Stevenson Klotz Monthly Calendar—December of 2018
World AIDS Day, Dec. 1. Since 1988 this day has helped to raise awareness to the issues surrounding this global pandemic and those it affects.
International Day of Persons with Disabilities, Dec. 3. In 1992 the United Nations made a proclamation to observe the rights and needs of disabled persons on this day, seeking to raise awareness of the challenges and lack of resources that prevent them from living sustainable, dignified lives.
Christmas Day, Dec. 25. It doesn’t matter what you believe or whether you were naughty or nice this year. Today is about peace, love, reverence, and fellowship. We can all observe that.
New Year’s Eve Banished Words List, Dec. 31. Since 1976, wordsmiths at Lake Superior State University have compiled and published a list of useless, misused, and overused words to ban from our vocabularies in the coming year. To view the archives, go to www.lssu.edu/banished-words-list.
Also Inside This Issue:
Recipe of the Month
Max’s Best Red Velvet Cake & Fluffy Cream Cheese Icing
- 2 cups all-purpose flour
- 2 cups sugar
- 1 cup buttermilk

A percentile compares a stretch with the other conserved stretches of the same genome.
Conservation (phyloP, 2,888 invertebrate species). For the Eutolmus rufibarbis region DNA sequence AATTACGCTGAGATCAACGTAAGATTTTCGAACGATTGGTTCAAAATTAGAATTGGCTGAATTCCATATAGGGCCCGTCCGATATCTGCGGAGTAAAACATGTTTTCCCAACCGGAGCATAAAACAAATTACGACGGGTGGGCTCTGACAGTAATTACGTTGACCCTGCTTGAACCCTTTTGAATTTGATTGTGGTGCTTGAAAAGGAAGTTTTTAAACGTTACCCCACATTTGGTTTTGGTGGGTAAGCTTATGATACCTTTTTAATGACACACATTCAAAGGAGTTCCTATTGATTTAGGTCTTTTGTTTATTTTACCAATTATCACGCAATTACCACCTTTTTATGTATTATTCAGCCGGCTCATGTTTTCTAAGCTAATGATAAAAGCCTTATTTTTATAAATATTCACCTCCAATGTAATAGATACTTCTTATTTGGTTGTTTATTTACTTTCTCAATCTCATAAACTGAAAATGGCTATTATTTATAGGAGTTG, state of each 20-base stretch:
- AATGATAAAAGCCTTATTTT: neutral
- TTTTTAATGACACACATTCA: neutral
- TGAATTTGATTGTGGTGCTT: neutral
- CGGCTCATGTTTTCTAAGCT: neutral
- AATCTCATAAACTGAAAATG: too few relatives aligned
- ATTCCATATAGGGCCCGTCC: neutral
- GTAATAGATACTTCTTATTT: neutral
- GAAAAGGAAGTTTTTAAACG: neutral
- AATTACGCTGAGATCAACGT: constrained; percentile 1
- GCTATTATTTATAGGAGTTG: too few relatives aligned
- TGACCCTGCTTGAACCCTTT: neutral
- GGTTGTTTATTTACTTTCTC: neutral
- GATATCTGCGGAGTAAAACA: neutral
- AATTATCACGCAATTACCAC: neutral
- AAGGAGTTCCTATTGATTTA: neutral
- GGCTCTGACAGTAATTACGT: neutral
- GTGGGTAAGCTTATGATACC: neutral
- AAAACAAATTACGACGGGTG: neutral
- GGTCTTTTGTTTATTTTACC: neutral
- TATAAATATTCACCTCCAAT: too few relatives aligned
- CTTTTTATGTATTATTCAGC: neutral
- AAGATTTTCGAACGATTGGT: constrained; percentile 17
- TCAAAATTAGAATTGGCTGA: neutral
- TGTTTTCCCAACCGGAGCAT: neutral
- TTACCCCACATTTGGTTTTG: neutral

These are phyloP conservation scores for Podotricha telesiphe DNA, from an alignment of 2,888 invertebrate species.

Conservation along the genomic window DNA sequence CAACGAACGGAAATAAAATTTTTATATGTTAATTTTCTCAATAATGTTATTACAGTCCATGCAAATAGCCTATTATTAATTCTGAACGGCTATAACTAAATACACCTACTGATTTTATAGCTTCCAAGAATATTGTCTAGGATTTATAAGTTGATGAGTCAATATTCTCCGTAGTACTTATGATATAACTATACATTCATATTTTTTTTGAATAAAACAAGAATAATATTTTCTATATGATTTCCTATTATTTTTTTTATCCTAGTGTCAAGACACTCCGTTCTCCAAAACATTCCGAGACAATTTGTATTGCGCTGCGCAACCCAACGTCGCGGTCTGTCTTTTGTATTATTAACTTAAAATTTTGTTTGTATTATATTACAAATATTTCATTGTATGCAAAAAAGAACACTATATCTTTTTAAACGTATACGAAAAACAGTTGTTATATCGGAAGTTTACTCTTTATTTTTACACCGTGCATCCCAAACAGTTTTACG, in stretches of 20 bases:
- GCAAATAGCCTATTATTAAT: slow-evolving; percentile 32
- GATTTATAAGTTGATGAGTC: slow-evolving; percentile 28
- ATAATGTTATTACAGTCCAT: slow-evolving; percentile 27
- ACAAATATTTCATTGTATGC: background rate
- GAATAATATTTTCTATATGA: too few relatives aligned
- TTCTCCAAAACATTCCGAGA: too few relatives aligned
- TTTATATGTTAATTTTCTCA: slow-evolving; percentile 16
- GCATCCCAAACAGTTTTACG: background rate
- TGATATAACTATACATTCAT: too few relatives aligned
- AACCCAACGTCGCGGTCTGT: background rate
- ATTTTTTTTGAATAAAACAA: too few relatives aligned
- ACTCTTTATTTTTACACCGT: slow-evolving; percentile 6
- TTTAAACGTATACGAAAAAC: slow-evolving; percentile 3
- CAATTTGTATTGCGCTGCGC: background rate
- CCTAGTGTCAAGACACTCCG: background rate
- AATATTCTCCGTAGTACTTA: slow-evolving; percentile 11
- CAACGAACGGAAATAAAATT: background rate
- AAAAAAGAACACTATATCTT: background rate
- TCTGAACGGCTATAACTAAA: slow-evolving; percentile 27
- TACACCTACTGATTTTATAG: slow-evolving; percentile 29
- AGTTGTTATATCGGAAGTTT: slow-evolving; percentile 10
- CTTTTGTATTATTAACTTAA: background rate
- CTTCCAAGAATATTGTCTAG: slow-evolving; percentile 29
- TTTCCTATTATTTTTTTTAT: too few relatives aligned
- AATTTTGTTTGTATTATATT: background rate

- 1 cup vegetable oil
- ½ cup of hot black coffee (don’t skip)
- 2 tbsp unsweetened cocoa powder
- 2 tsp vanilla extract
- 1 tsp white distilled vinegar
- 1 tsp baking soda
- 1 tsp baking powder
- 1 tsp salt
- 2 eggs
- 1–2 oz red food coloring
- Preheat the oven to 325°.
- In a medium bowl, whisk together the flour, baking soda, baking powder, cocoa powder, and salt. Set aside.
- In a large bowl, combine the sugar and vegetable oil.
- Mix in the eggs, buttermilk, vanilla and red food coloring until combined.
- Stir in the coffee and white vinegar.
- Slowly combine and mix together the wet and dry ingredient mixtures just until combined.
- Generously grease and flour two round, 9-inch cake pans with shortening and flour.
- Pour the batter evenly into each pan.
- Bake in the middle rack for 30–40 minutes, or until a toothpick comes out clean. Do not over bake as cake will continue to cook as it cools.
- Remove the cakes from the pan and let them cool.